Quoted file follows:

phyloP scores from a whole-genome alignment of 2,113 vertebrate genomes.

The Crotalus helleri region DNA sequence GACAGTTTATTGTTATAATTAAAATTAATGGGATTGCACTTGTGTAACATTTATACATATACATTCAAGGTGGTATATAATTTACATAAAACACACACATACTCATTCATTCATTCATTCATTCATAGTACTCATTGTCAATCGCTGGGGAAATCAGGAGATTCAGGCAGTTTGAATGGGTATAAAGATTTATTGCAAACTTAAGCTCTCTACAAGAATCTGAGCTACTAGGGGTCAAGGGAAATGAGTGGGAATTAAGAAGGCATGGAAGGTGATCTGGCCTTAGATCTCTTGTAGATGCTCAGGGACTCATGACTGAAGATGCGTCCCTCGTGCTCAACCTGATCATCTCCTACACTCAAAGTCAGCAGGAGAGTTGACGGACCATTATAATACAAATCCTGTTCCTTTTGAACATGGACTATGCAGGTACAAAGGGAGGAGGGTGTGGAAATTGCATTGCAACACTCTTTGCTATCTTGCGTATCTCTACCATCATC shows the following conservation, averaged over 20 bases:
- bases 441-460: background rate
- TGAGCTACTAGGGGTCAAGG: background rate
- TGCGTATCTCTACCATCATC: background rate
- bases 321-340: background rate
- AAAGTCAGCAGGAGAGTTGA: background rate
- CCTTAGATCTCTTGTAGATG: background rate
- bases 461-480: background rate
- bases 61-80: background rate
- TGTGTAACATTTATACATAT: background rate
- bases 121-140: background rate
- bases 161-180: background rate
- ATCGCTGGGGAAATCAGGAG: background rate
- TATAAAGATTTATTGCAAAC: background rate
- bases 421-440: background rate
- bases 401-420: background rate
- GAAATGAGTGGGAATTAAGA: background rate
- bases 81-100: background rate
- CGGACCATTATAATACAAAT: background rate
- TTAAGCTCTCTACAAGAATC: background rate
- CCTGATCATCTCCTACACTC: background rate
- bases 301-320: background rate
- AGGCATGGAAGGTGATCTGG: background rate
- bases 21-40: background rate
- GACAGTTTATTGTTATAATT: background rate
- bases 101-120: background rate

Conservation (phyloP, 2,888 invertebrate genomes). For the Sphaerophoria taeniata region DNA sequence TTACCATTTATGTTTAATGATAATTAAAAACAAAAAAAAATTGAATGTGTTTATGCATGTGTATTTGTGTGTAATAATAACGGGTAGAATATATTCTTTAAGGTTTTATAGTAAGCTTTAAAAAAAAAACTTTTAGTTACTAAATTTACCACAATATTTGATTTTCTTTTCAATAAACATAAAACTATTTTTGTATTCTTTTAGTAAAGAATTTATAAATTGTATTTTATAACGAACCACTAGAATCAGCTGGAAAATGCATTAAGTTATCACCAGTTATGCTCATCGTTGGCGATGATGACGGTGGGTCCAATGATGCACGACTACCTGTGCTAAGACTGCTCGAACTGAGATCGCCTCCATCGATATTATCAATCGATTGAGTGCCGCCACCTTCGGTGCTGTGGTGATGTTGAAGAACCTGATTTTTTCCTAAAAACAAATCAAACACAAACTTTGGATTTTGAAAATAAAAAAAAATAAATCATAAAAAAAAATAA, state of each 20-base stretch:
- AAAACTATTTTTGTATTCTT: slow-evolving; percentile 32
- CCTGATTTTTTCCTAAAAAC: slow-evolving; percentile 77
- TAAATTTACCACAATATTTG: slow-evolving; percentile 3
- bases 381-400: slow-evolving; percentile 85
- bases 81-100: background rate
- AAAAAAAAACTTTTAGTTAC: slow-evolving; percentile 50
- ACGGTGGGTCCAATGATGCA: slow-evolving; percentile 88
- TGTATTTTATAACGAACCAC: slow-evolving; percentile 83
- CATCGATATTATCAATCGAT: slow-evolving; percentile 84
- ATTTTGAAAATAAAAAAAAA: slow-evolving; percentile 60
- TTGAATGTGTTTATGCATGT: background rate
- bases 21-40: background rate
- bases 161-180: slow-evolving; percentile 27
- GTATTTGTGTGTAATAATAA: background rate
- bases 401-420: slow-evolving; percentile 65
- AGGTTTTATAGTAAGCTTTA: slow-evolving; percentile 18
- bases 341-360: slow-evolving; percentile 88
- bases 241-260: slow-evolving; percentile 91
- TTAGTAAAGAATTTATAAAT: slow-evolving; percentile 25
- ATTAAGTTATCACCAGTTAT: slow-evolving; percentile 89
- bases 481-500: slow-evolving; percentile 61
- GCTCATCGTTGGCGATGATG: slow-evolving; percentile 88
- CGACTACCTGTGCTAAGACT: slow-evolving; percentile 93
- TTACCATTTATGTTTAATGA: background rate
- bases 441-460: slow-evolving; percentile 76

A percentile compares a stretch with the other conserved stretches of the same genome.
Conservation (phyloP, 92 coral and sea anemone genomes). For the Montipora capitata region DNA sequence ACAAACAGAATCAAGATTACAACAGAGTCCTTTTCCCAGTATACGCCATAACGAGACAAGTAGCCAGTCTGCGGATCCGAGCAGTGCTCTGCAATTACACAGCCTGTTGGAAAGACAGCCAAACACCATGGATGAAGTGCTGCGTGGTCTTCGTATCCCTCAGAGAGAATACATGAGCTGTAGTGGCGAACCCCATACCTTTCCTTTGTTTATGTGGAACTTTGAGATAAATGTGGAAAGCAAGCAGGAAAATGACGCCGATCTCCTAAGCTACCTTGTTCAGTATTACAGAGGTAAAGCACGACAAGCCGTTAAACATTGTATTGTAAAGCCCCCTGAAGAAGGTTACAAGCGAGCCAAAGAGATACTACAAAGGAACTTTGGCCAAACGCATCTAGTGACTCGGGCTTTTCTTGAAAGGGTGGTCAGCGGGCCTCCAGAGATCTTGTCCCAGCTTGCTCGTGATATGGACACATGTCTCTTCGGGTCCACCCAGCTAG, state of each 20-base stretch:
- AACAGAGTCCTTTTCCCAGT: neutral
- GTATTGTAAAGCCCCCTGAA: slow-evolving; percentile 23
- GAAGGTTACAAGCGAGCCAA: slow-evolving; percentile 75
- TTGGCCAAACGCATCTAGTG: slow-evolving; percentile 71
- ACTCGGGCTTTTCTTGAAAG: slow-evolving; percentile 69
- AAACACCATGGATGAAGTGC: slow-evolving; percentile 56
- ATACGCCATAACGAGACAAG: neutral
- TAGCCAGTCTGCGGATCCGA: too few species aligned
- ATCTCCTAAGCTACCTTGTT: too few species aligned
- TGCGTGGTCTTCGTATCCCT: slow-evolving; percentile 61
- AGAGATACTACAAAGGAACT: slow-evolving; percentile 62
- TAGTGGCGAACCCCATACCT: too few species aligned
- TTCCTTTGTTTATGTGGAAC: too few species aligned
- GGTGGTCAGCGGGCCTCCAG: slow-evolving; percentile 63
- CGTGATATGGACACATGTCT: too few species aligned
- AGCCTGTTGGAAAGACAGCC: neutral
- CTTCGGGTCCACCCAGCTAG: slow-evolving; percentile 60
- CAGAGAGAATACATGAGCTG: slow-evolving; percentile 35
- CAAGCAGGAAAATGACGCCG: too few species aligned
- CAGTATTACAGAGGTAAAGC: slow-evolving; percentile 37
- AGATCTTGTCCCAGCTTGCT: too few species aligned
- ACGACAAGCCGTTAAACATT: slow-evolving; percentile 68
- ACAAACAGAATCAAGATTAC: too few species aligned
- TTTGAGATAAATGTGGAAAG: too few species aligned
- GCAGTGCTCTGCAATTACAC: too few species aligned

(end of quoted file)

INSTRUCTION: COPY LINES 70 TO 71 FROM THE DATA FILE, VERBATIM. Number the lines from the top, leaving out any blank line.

- CGTGATATGGACACATGTCT: too few species aligned
- AGCCTGTTGGAAAGACAGCC: neutral